The Nigerian Tribune featured Nkiru Nzegwu, chair of the department of African studies, in its January 16 issue. The issue discussed Nzegwu’s article “Iyoba Idia: Mother of the Nation, the Hidden Oba of Benin” and the victory of the ancient Benin over Idah, which enabled the kingdom to gain and consolidate its imperial advantage in the north-south of the Niger river trade route.
William Dunn, assistant chief of the New York State University Police at Binghamton, was quoted in a January 17 Newhouse News Service article about college student identity theft. In it, Dunn said, “We tell students not to respond to e-mail messages concerning bank credit cards or bank accounts. Don’t use numbers of Web sites sent via an e-mail message.” The article discusses ways for students to avoid credit card scams and computer system hackers.
Ali A. Mazrui, professor of political science, was recognized in the New Jersey Record on January 17 for working alongside Amadu Jacky Kaba, assistant professor of public and healthcare administration in the graduate department of Seton Hall.
Howard G. Brown, professor of history, was featured in a January 19 Forbes article about Napoleon Bonaparte’s possible cause of death. He said, “If Napoleon had lived, he could have conceivably returned to power in France during a crisis in 1830.” It was widely believed that Napoleon was murdered and poisoned, which prevented his return to power. “There’s little doubt that he would have pursued French expansion once again,” Brown said. “It was in his blood, and it had always been his biggest source of legitimacy.” Brown believes that if Napoleon had returned to power, the modern world would be changed. “Had France captured and hung on to the Middle East until the oil age, it would have been more important to them than India was to Britain. Furthermore, with Middle East oil, France would have dominated the first half of the 20th century at least.” Brown was also featured in HealthDay Reporter and Health24 South Africa.
In The New York Times article about magic and nonsensical rituals on January 23, professor of psychology, Mark Lenzenweger, was quoted. He said, “Those whose magical thoughts can blossom into full-blown delusion ad psychosis appear to be a fundamentally different group in their own right. These are people for whom magical thinking is a central part of how they view the world, not a vague sense of having special powers. Whereas with most people, if you were to confront them about their magical beliefs, they would back down.” Lenzenweger was also noted in Alabama’s The Tuscaloosa News and The International Herald Tribune.
Ricardo Rene Laremont, professor of political science and sociology, wrote an article titled “America in Africa: addressing a mix of Islam and Oil” for The Daily Star Lebanon on January 23. In his story, Laremont discusses how American investments in education and healthcare overseas are under-funded by the Bush administration, in comparison to military investments.
Binghamton University was named on January 26 on WCAX-TV in Vermont and WSTM-TV in New York for its thriving dual-diploma program with Turkey. The program was selected as one of the winners of the sixth annual Andrew Heiskell Awards for Innovation in International Education. Oktay Sekercisoy, associate director of dual-diploma programs, said, “The program gives two different perspectives to students, and in this global world, having more perspective is really important. Sekercisoy was also quoted in Associated Press, Newsday, The Buffalo News and amNew York.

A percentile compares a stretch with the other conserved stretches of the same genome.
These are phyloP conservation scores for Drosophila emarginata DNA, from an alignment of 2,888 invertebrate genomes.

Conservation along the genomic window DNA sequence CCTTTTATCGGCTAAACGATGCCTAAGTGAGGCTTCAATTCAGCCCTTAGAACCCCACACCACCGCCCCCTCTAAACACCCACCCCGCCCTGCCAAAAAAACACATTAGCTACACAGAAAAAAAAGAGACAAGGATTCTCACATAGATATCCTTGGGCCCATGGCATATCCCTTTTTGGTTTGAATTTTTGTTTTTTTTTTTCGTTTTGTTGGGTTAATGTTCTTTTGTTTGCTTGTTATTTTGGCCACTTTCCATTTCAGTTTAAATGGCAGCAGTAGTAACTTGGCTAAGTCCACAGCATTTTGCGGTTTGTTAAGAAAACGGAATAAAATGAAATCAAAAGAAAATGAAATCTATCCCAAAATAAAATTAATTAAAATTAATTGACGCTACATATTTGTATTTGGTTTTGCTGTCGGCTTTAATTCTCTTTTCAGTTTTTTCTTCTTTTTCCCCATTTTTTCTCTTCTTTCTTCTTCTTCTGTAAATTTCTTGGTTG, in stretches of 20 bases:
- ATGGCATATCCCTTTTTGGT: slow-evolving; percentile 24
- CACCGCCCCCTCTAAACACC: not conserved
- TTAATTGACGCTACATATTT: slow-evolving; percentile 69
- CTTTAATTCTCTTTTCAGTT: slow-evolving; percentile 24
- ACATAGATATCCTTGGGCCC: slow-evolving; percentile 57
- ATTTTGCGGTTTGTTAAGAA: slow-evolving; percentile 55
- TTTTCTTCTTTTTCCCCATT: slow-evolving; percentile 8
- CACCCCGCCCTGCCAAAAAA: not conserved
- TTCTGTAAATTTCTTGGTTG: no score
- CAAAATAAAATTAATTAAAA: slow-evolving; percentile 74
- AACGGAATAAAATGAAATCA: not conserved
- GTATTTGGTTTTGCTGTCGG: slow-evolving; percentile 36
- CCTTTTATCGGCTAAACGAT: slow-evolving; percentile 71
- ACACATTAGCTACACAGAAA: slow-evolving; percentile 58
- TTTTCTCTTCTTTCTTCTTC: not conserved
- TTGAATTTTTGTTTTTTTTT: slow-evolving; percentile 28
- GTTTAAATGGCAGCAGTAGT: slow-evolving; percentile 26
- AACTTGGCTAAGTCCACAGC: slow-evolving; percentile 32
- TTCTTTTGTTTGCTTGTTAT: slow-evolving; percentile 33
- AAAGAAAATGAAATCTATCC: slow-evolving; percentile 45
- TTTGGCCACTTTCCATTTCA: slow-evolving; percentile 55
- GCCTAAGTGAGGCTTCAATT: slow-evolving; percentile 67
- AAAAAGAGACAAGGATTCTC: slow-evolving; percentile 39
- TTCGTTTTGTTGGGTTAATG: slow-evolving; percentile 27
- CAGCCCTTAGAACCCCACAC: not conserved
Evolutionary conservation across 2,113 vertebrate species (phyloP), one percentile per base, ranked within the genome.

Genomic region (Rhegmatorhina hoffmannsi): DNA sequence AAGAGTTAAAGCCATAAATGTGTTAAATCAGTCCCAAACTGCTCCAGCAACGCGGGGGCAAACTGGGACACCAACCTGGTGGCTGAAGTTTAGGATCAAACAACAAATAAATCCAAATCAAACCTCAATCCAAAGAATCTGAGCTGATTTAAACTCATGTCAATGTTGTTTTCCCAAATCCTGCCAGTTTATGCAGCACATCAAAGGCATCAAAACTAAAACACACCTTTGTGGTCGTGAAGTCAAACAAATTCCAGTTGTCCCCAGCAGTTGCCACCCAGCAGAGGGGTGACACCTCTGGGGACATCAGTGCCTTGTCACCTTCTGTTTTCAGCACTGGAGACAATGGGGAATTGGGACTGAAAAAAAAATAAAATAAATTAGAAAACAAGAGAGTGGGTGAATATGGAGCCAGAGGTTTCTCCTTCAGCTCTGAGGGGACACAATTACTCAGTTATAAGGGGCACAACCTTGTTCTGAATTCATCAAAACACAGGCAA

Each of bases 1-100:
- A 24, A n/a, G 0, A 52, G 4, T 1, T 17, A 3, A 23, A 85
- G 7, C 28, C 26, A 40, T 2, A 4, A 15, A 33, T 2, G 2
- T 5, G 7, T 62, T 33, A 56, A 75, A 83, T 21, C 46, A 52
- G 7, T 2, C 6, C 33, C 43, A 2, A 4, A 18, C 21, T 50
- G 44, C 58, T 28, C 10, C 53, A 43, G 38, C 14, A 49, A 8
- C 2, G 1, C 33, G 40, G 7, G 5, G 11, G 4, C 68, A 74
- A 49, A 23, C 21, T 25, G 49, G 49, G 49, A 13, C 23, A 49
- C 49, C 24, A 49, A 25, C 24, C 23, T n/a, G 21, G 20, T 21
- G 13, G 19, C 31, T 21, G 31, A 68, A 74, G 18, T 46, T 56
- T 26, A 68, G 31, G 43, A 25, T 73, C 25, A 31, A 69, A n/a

Marilyn Tallerico, professor in the Graduate School of Education, was awarded the Staff Development Book of the Year Award by the National Staff Development Council. Tallerico’s award was mentioned in the January 30 edition of News On Women. Her book is called “Supporting and Sustaining Teacher’s Professional Development: A Principal’s Guide.”
Binghamton University was featured in USINFO, issued by the U.S. State Department, on February 1 for its dual-diploma program in cooperation with Turkey. The program has grown from 33 students in 2003 to more than 1,500 students in 24 programs in 2006. Nine Turkish and 10 SUNY campuses are participating. The University’s program was also featured in Rochester’s The Chronicle, The Poughkeepsie Journal, University Business Daily (Connecticut) and The Observer Dispatch of Utica. According to the February 11 edition of The Poughkeepsie Journal, there are 153 Turkish students at Binghamton University, 27 of which will complete their degrees in May.
Donald Quataert, professor of history, was quoted in The Ithaca Journal on February 7 for his commentary on the dual-degree program with Turkey. Quataert, an Ottoman Empire scholar, said, “The Turkey programs are a bridge to the Muslim world. Turkey is a society many Americans have little knowledge of.”
J. David Hacker, assistant professor of history and vice chair for graduate studies, was quoted in Pennsylvania’s The Reading Eagle on February 2. In an article about naming patterns of parents, Hacker said, “There was a revolution in naming patterns in the Colonial period, especially Puritan New England, which very consciously turned to the Bible as a source of forenames.” Hacker studied U.S. first names from the Colonial era through 1920.
William Dunn, assistant chief of the Binghamton University police, was quoted in a February 2 The Times-Picayune (New Orleans, LA) article about college student identity theft. Dunn said, “We tell students not to respond to e-mail messages concerning bank credit cards or bank accounts. Don’t use numbers of Web sites sent via an e-mail message.” Dunn was also featured in Syracuse’s The Post-Standard on February 5 on the same topic.